Sacramento City Unified School District teachers are striking Thursday over what they say are unfair labor practices, including an allegation that the district is not honoring the terms of a 2017 agreement.
Classes remain in session and bus service and school meals are being offered as normal. Some teachers crossed the picket line to teach their students, though the majority are participating in the strike.
The 2017 agreement brokered by Mayor Darrell Steinberg was supposed to pour $22 million over three years into pay increases, smaller class sizes, more art and music teachers and other improvements. Two years into the contract, the Sacramento City Teachers Association says not enough progress has been made.
Sacramento Bee reporters visited three district schools Thursday morning as hundreds of faculty members across the city formed picket lines rather than enter their classrooms. Here’s why they said they’re striking:
Theodore Judah Elementary School
“It’s one broken promise after another ... it’s like sticking candy in front of a baby and saying, ‘No you can’t have that anymore. Even though I promised it to you, it’s not going to happen.;” - 2nd grade teacher Claudia Pineda-Wong.
“All the childhood development teachers were laid off. That’s part of the unfair labor practices. We don’t really know what went into it, the layoffs were discussed behind closed doors by the school board. There was not open discussion.” - language, speech and hearing specialist Monica Harvey.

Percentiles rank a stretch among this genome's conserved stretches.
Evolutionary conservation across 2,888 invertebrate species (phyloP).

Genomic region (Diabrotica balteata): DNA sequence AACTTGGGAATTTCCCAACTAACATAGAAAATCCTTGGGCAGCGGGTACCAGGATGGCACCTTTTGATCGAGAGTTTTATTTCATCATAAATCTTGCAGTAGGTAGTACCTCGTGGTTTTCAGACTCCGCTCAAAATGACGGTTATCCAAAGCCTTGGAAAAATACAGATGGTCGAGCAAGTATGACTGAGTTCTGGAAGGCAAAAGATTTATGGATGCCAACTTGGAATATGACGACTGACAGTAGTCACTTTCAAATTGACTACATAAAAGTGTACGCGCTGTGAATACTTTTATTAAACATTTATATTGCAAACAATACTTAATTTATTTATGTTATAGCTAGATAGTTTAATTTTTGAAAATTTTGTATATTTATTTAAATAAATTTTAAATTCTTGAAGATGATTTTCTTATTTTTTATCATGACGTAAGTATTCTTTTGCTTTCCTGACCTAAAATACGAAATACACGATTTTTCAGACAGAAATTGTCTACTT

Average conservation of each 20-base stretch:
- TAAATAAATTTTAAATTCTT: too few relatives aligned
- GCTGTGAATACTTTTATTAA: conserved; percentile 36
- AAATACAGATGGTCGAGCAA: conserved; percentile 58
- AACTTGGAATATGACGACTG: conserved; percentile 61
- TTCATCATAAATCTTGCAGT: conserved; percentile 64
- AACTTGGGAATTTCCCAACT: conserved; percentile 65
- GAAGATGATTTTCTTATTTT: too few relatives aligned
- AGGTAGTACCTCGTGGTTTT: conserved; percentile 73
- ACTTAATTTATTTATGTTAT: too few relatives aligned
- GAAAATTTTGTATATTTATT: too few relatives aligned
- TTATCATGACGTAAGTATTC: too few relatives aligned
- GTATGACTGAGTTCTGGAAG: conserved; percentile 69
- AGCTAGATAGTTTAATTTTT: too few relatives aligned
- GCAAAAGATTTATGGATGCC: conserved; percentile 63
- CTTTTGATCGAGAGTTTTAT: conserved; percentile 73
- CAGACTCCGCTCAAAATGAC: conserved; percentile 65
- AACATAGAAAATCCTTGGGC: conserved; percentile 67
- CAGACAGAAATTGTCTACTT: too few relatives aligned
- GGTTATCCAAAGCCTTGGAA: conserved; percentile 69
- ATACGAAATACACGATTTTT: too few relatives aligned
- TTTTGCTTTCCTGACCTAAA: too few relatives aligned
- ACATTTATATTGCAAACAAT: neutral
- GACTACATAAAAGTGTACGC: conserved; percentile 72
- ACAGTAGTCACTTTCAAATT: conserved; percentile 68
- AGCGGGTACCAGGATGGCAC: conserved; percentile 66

“This strike isn’t about the raise, its about what we can do for our students ... it broke my heart driving to school today because I knew I was going to have to do this instead of going into the classroom.” - special education teacher Kristin Wilson.
Rosa Parks K-8 School
“When they told us it was not financially feasible for them to give us Kleenex for the students, you (knew) there was a problem. Our students deserve more than that. They do. And it’s allergy season. It breaks my heart to send them to the bathroom to use paper towels that tear up their face.” - 1st grade teacher Lucia Drake.
“We have always wanted our children to honor things. When you make a promise, you have to follow through, and (Superintendent Jorge Aguilar) has not managed to follow through on a contract.” - 7th grade math teacher and SCTA treasurer Laura Shirley.
“I think (the district) will realize how unified we are, and I think they’ll realize that when it’s time to discuss matters with us, they need to take it more seriously. Because we’re serious about what we want, and that is all connected to opportunity for these students.” - 6th grade teacher John Brindley.
C.K. McClatchy High School
“We have extremely large class sizes. It’s about a 35-to-1 ratio, and that’s standard here. We’ve always been on edge.” - government teacher Lori Jablonski.
“When the class sizes are so big, it’s hard to reach every single student. Grading so many papers takes away from preparing lessons and one-on-one (instruction).” - English teacher Brian Perry
“Our nurses run from school to school assisting diabetics and keeping medically fragile students safe.” - psychologist and SCTA first vice president Nikki Milevsky.